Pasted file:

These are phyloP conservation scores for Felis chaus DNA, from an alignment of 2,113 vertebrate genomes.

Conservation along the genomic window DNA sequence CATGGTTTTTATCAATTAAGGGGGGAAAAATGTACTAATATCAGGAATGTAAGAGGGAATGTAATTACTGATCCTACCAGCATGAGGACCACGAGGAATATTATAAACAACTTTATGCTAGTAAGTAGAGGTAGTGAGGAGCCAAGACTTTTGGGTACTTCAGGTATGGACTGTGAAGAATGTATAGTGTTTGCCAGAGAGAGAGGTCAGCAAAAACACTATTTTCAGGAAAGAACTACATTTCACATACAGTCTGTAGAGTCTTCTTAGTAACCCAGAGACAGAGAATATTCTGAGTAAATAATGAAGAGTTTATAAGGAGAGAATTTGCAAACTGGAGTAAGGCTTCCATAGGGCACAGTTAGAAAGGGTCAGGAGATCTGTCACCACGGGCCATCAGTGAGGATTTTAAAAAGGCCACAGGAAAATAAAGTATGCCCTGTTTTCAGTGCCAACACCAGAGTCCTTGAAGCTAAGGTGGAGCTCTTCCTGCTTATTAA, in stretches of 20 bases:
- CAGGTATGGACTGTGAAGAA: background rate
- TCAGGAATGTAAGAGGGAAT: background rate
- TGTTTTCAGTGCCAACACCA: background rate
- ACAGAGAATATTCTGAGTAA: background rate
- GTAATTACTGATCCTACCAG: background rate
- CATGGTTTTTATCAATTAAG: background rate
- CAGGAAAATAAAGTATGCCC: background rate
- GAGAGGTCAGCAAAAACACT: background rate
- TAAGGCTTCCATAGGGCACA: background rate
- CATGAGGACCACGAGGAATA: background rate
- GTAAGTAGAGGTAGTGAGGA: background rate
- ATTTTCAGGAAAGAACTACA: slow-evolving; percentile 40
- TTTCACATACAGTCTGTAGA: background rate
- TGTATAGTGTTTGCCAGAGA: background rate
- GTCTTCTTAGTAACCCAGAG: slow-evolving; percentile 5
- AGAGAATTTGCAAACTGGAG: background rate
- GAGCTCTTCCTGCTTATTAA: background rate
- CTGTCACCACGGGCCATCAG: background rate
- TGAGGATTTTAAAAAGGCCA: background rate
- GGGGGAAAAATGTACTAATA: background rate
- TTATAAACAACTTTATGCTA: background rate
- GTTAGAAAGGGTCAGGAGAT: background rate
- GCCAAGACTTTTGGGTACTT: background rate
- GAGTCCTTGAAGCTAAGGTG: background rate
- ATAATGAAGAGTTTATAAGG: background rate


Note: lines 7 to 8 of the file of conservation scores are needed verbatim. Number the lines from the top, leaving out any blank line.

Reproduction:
- GTAATTACTGATCCTACCAG: background rate
- CATGGTTTTTATCAATTAAG: background rate